A country known worldwide for its pressurised work environment and unspoken requirement for long hours, Japan has passed a work reform bill aimed at changing that reputation.
The bill, enacted by the Diet on 29 June 2018, takes aim at Japan's "work styles" with regulations limiting overtime hours and raising the income of temporary and part-time workers. It sees eight labour-related laws revised despite some resistance in the Diet; opposition parties maintain the bill could lead to more suffering in some employee populations, including instances of "karoshi", or death by overwork. "Karoshi" involves employees committing suicide or suffering from heart failure and stroke because of long work hours.
The government pushed the reform in the wake of an increasingly elderly population which has resulted in a dwindling workforce. The labour force participation rate in Japan is expected to fall to about 50% by 2065. Munetomo Ando, a professor of economics at Nihon University, told Nikkei's Asian Review the government is trying to encourage people to join the workforce and so needs to ensure companies are flexible enough to employ people from diverse backgrounds and age groups.
Prime Minister Shinzo Abe was quoted as saying the legislation "has been enacted to allow people to have different work styles, including while raising children or caring for the elderly". He views the legislation as the most important agenda item during the current Diet session, and believes the law changes will increase productivity to make Japanese businesses more competitive globally.
The legislation consists of three key pillar:
- setting a legal cap on overtime work
- ensuring "equal pay for equal work" for regular and non-regular workers
- exempting skilled professional workers with high wages from the regulations
The legal overtime cap
The current labour law allows a company to remove the upper limit on overtime if the company and the labour union (or the representative of the employees) agree on a special clause.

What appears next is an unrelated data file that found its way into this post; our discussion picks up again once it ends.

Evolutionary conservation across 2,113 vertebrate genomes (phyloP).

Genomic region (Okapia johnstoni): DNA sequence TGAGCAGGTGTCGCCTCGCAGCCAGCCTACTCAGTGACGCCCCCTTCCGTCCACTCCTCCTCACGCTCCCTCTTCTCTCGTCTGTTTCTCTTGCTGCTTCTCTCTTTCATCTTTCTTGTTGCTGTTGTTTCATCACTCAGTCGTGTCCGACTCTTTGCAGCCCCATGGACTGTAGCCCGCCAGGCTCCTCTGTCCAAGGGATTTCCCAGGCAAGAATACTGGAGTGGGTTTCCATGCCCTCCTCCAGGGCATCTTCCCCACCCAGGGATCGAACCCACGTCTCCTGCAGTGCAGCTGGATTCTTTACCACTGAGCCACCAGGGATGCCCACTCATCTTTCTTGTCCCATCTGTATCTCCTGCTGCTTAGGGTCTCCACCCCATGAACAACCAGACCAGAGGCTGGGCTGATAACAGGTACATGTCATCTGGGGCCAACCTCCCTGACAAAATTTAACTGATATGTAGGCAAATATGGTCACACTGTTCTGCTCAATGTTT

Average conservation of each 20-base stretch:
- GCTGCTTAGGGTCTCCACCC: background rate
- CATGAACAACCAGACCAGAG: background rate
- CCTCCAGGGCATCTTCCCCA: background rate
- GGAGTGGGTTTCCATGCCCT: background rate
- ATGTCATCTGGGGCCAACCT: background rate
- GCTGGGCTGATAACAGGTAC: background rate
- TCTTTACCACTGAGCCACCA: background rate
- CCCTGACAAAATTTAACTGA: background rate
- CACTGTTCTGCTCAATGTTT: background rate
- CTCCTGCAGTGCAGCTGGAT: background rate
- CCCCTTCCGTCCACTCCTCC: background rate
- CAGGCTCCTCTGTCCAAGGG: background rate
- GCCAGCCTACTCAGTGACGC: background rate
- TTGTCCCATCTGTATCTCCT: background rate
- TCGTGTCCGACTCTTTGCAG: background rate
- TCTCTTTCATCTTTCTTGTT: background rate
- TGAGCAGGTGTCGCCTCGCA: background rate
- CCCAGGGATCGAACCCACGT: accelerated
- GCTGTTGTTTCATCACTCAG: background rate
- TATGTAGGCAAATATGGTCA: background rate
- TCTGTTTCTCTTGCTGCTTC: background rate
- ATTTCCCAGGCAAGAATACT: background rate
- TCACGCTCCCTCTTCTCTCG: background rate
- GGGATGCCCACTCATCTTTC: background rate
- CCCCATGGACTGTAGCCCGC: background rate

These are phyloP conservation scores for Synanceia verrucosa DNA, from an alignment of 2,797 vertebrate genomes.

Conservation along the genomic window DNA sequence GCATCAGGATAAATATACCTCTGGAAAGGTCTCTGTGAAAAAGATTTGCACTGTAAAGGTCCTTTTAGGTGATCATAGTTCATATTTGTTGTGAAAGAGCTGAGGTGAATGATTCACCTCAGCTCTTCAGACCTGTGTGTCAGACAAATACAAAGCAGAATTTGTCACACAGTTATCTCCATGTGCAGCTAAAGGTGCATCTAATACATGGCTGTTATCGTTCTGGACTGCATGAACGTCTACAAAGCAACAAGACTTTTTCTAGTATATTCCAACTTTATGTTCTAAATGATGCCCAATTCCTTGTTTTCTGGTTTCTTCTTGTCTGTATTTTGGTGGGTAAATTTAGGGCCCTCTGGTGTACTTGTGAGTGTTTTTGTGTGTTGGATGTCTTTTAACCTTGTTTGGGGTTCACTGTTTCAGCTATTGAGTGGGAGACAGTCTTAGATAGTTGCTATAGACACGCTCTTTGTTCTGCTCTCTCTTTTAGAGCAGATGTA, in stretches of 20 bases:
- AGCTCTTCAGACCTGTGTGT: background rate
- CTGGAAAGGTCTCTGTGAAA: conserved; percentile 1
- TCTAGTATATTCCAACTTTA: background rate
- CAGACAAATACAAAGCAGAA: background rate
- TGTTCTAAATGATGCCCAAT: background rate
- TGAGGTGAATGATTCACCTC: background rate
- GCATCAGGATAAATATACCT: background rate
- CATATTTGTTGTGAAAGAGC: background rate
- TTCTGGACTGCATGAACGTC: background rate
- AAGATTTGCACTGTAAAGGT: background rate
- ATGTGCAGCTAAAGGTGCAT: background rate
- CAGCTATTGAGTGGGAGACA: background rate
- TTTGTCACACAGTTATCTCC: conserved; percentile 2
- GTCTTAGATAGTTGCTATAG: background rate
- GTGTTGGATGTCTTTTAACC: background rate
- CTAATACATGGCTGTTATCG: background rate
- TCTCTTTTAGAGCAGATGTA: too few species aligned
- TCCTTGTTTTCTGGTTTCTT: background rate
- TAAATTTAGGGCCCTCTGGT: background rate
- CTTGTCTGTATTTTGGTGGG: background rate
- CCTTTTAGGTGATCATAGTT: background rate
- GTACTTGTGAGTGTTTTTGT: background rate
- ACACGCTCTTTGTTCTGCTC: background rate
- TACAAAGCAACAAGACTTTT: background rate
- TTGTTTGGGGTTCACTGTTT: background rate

However, under the new law, even if the company and the labour union (or the representative of the employees) agree on the special clause for the upper limit on overtime, the overtime must be within 720 hours for a year, which is a monthly average 60 hours, with a single-month maximum overtime of 100 hours.
The cap will come into force for most companies in April 2019, with smaller firms following one year later. It's the first time violation of mandatory caps will be penalised since the Labor Standards Act went into effect in 1947.
Equal pay for equal work
The difference in treatment of contractors, part-time and "non-regular" workers in Japan has long been a source of contention. A 2013 amendment to the labour contract law stipulated there should be no "irrational disparities" in the conditions of regular full-time employees and people on irregular contracts such as part-timers, contract workers and temporary dispatch staff.
Irregular workers are said to be paid roughly 60% of full-timers in terms of hourly wages; in Europe, the norm is around 80%. Given these workers account for nearly 40% of the Japanese workforce, closing the gap was an important task.
The principle rules of "equal pay for equal work" include:
- a basic salary should be same between regular workers and irregular ones as long as the length of their services, their capabilities and their outputs are same level
- transportation cost should be equally paid between them
- for those who work late at night or on holiday, the overtime payment ratio should be equal.
Exempting skilled workers
Dubbed the "white collar overtime exemption", this pillar has been a major source of contention, but it didn't stop the bill passing. The exemption applies to those with annual incomes of more than 10.75 million yen (US$97,500), including roles such as product developers, financial traders, consultants and researchers.
As a way to ease opposition fears, a provision was added to the bill allowing white-collar workers to give up the exemption status if they wanted to.
What does this mean for your business in Japan?
This is a legally-binding act of government, and businesses ignore it at their peril. Clearly with a cap on overtime hours, managing the time of employees becomes imperative. It's recommended managers keep a close eye on time employees spend working, perhaps introducing time tracking software if it's not already used.
Anyone employing irregular workers will also need to look closely at the packages offered to employees. It's important to note the "equal pay for equal work" pillar includes payment in terms of, benefits, not just regular salary.
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